Which plane do you think is going to fill up first?
 
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Pilot-34

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The mitigating factor is you *don't* have to land back on the runway. In a true engine failure, it is still a "win" if you put it down on a nice flat space on the airfield - there's a lot of area that isn't technically the runway.
A Technicality that many pilots get hung up on.
 

BJC

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I am aware that more spins accidents happen on takeoff than engine out turn arounds. The fact is that there are more takeoffs than engine outs on takeoff. Just pay attention to the news and you will be shocked of how many engine out return to airport end in fatal spins. One take away from this, do no takeoff at VX.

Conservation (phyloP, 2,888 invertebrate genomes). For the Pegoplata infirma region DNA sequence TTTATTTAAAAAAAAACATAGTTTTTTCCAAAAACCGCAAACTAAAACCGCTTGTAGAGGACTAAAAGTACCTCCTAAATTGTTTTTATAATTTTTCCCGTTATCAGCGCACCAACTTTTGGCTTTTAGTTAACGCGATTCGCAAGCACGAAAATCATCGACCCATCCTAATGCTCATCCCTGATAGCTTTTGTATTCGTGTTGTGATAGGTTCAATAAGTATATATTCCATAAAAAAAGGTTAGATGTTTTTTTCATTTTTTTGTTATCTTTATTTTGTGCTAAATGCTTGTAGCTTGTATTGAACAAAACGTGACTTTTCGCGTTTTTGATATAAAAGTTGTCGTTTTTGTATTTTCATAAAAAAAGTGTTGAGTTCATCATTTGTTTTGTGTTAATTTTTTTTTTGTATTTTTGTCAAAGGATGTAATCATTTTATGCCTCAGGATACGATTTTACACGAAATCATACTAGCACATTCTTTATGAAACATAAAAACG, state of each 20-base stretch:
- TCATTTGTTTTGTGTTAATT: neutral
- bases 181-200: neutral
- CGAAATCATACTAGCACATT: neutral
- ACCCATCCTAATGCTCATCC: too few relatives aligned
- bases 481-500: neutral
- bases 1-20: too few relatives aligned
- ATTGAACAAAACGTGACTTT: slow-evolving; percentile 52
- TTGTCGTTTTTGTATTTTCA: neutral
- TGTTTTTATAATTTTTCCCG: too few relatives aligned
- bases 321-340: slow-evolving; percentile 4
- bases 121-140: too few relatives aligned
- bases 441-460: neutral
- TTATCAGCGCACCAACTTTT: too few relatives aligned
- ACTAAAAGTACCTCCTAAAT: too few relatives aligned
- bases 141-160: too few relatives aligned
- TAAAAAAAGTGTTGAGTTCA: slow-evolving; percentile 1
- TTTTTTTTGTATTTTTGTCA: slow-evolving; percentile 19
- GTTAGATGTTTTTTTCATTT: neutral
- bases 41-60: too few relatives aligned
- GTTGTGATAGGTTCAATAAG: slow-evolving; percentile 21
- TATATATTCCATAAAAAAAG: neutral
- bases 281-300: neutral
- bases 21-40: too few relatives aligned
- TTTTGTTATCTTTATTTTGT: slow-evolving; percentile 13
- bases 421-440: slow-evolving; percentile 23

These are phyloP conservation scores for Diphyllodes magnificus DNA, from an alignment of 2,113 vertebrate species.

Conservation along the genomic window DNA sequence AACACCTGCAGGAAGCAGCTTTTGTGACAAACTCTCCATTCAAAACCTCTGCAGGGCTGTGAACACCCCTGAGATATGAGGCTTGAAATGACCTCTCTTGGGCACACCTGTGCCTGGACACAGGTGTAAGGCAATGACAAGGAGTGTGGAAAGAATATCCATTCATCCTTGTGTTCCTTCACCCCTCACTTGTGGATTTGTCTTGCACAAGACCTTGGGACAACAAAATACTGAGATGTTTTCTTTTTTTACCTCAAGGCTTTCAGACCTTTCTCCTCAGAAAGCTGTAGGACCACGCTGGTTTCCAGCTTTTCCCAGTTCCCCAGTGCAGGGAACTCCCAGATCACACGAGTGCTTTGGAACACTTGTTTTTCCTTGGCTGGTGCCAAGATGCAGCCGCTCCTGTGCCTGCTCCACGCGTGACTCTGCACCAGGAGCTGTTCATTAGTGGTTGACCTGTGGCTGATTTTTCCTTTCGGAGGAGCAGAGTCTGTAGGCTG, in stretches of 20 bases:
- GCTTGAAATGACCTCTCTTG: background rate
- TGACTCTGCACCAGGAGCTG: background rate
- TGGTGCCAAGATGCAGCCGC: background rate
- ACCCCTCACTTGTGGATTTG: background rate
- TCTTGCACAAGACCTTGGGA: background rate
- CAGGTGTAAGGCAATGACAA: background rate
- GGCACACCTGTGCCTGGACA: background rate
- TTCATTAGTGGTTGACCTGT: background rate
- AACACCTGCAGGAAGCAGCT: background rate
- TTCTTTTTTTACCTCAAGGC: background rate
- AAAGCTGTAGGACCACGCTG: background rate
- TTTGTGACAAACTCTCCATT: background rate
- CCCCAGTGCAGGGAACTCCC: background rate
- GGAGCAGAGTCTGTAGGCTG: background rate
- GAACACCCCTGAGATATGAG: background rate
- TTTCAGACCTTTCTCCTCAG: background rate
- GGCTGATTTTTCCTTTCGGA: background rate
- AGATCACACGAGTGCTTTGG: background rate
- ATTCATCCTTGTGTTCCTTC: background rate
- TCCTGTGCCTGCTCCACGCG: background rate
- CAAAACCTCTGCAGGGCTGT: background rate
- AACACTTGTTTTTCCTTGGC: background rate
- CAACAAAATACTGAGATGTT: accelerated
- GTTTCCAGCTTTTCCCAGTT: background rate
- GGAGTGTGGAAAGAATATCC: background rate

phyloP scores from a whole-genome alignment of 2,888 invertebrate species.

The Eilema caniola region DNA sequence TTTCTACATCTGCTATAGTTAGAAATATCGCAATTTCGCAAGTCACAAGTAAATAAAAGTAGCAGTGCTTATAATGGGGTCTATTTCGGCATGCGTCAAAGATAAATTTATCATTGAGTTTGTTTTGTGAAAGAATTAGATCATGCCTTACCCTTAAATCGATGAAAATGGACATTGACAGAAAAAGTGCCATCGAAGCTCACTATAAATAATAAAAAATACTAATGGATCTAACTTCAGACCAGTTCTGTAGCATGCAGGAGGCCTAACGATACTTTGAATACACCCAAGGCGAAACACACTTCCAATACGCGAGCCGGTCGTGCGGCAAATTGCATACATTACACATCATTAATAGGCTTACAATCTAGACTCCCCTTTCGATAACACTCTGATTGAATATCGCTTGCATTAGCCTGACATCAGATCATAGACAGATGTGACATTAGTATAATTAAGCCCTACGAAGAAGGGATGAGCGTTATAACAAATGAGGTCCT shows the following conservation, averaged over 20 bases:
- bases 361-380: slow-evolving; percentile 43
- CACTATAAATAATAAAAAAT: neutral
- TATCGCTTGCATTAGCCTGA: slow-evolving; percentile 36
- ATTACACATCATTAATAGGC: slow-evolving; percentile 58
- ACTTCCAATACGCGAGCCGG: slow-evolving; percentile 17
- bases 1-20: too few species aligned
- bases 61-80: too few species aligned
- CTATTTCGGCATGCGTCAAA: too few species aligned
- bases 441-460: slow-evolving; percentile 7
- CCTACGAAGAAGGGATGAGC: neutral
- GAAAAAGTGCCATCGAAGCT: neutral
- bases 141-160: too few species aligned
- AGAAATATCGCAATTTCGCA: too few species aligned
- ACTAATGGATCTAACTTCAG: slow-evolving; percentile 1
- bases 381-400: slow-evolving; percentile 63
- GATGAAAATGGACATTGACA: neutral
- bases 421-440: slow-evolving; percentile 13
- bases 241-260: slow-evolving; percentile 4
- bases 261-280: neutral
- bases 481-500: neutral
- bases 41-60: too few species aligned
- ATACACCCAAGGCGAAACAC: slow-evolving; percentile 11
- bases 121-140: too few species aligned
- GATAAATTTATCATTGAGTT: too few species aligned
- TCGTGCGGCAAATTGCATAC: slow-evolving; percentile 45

Vx is useful for clearing obstacles on shorter runways. That doesn’t mean that, once the obstacle has been cleared, the pilot should continue at Vx. Most of us will transition to Vy after clearing the obstacle.

Note, also, that some aircraft have a considerable airspeed margin between Vx and stall, so a loss of power doesn't present an immediate stall hazard. See post #66. Still, airspeed management is important because Vx and lower is below best glide sp


BJC
 

BJC

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My experiences practicing - pretty much mirrors scott purdue's findings on his bonanza.